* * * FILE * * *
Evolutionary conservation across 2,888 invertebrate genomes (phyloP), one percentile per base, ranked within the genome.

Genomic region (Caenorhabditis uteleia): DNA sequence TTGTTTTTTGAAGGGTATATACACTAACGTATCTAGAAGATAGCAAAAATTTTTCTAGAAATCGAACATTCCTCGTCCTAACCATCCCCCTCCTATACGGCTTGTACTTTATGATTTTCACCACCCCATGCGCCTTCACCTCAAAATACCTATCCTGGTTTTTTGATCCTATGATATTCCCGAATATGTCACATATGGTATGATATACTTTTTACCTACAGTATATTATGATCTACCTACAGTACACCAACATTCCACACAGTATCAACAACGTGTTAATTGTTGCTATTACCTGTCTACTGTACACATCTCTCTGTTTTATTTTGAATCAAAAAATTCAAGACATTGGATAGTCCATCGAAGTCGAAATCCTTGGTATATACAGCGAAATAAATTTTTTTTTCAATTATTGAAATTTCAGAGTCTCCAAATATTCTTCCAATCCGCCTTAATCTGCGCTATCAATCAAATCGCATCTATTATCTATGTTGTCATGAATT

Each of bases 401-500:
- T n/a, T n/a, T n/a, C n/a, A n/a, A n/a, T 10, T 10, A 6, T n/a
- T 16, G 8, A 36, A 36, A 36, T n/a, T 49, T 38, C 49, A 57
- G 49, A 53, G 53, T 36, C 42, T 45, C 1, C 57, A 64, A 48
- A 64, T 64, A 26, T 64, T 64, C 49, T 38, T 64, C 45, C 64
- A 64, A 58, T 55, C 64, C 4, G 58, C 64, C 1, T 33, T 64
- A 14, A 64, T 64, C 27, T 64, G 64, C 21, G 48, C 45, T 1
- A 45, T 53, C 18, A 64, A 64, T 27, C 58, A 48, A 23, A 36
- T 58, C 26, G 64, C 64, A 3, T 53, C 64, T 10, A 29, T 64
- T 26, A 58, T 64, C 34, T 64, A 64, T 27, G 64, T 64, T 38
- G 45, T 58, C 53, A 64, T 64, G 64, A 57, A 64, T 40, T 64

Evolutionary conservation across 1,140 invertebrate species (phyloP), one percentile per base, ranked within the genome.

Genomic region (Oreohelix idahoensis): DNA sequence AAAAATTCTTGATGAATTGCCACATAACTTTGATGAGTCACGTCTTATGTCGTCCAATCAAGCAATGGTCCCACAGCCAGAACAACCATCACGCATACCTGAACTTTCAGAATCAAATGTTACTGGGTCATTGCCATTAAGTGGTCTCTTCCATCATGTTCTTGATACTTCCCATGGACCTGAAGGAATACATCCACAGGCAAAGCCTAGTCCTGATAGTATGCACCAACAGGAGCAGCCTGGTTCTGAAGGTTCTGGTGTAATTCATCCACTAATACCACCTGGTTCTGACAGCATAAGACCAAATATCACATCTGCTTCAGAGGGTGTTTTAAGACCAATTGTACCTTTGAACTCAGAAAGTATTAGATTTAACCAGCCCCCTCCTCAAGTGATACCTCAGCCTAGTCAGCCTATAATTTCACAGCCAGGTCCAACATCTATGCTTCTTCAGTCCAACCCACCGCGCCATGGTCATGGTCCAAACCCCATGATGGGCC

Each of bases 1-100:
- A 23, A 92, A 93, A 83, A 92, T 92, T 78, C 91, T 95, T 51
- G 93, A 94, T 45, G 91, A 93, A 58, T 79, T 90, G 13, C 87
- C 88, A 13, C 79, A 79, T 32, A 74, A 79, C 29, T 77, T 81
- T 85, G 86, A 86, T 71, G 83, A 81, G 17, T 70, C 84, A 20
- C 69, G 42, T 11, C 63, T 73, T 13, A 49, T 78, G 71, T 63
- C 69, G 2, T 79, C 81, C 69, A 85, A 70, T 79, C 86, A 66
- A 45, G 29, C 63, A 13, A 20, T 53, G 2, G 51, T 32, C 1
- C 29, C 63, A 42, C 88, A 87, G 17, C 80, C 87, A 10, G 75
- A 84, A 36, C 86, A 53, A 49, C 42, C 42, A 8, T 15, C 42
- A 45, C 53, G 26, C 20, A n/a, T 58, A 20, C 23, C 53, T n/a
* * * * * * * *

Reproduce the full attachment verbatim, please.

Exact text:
Evolutionary conservation across 2,888 invertebrate genomes (phyloP), one percentile per base, ranked within the genome.

Genomic region (Caenorhabditis uteleia): DNA sequence TTGTTTTTTGAAGGGTATATACACTAACGTATCTAGAAGATAGCAAAAATTTTTCTAGAAATCGAACATTCCTCGTCCTAACCATCCCCCTCCTATACGGCTTGTACTTTATGATTTTCACCACCCCATGCGCCTTCACCTCAAAATACCTATCCTGGTTTTTTGATCCTATGATATTCCCGAATATGTCACATATGGTATGATATACTTTTTACCTACAGTATATTATGATCTACCTACAGTACACCAACATTCCACACAGTATCAACAACGTGTTAATTGTTGCTATTACCTGTCTACTGTACACATCTCTCTGTTTTATTTTGAATCAAAAAATTCAAGACATTGGATAGTCCATCGAAGTCGAAATCCTTGGTATATACAGCGAAATAAATTTTTTTTTCAATTATTGAAATTTCAGAGTCTCCAAATATTCTTCCAATCCGCCTTAATCTGCGCTATCAATCAAATCGCATCTATTATCTATGTTGTCATGAATT

Each of bases 401-500:
- T n/a, T n/a, T n/a, C n/a, A n/a, A n/a, T 10, T 10, A 6, T n/a
- T 16, G 8, A 36, A 36, A 36, T n/a, T 49, T 38, C 49, A 57
- G 49, A 53, G 53, T 36, C 42, T 45, C 1, C 57, A 64, A 48
- A 64, T 64, A 26, T 64, T 64, C 49, T 38, T 64, C 45, C 64
- A 64, A 58, T 55, C 64, C 4, G 58, C 64, C 1, T 33, T 64
- A 14, A 64, T 64, C 27, T 64, G 64, C 21, G 48, C 45, T 1
- A 45, T 53, C 18, A 64, A 64, T 27, C 58, A 48, A 23, A 36
- T 58, C 26, G 64, C 64, A 3, T 53, C 64, T 10, A 29, T 64
- T 26, A 58, T 64, C 34, T 64, A 64, T 27, G 64, T 64, T 38
- G 45, T 58, C 53, A 64, T 64, G 64, A 57, A 64, T 40, T 64

Evolutionary conservation across 1,140 invertebrate species (phyloP), one percentile per base, ranked within the genome.

Genomic region (Oreohelix idahoensis): DNA sequence AAAAATTCTTGATGAATTGCCACATAACTTTGATGAGTCACGTCTTATGTCGTCCAATCAAGCAATGGTCCCACAGCCAGAACAACCATCACGCATACCTGAACTTTCAGAATCAAATGTTACTGGGTCATTGCCATTAAGTGGTCTCTTCCATCATGTTCTTGATACTTCCCATGGACCTGAAGGAATACATCCACAGGCAAAGCCTAGTCCTGATAGTATGCACCAACAGGAGCAGCCTGGTTCTGAAGGTTCTGGTGTAATTCATCCACTAATACCACCTGGTTCTGACAGCATAAGACCAAATATCACATCTGCTTCAGAGGGTGTTTTAAGACCAATTGTACCTTTGAACTCAGAAAGTATTAGATTTAACCAGCCCCCTCCTCAAGTGATACCTCAGCCTAGTCAGCCTATAATTTCACAGCCAGGTCCAACATCTATGCTTCTTCAGTCCAACCCACCGCGCCATGGTCATGGTCCAAACCCCATGATGGGCC

Each of bases 1-100:
- A 23, A 92, A 93, A 83, A 92, T 92, T 78, C 91, T 95, T 51
- G 93, A 94, T 45, G 91, A 93, A 58, T 79, T 90, G 13, C 87
- C 88, A 13, C 79, A 79, T 32, A 74, A 79, C 29, T 77, T 81
- T 85, G 86, A 86, T 71, G 83, A 81, G 17, T 70, C 84, A 20
- C 69, G 42, T 11, C 63, T 73, T 13, A 49, T 78, G 71, T 63
- C 69, G 2, T 79, C 81, C 69, A 85, A 70, T 79, C 86, A 66
- A 45, G 29, C 63, A 13, A 20, T 53, G 2, G 51, T 32, C 1
- C 29, C 63, A 42, C 88, A 87, G 17, C 80, C 87, A 10, G 75
- A 84, A 36, C 86, A 53, A 49, C 42, C 42, A 8, T 15, C 42
- A 45, C 53, G 26, C 20, A n/a, T 58, A 20, C 23, C 53, T n/a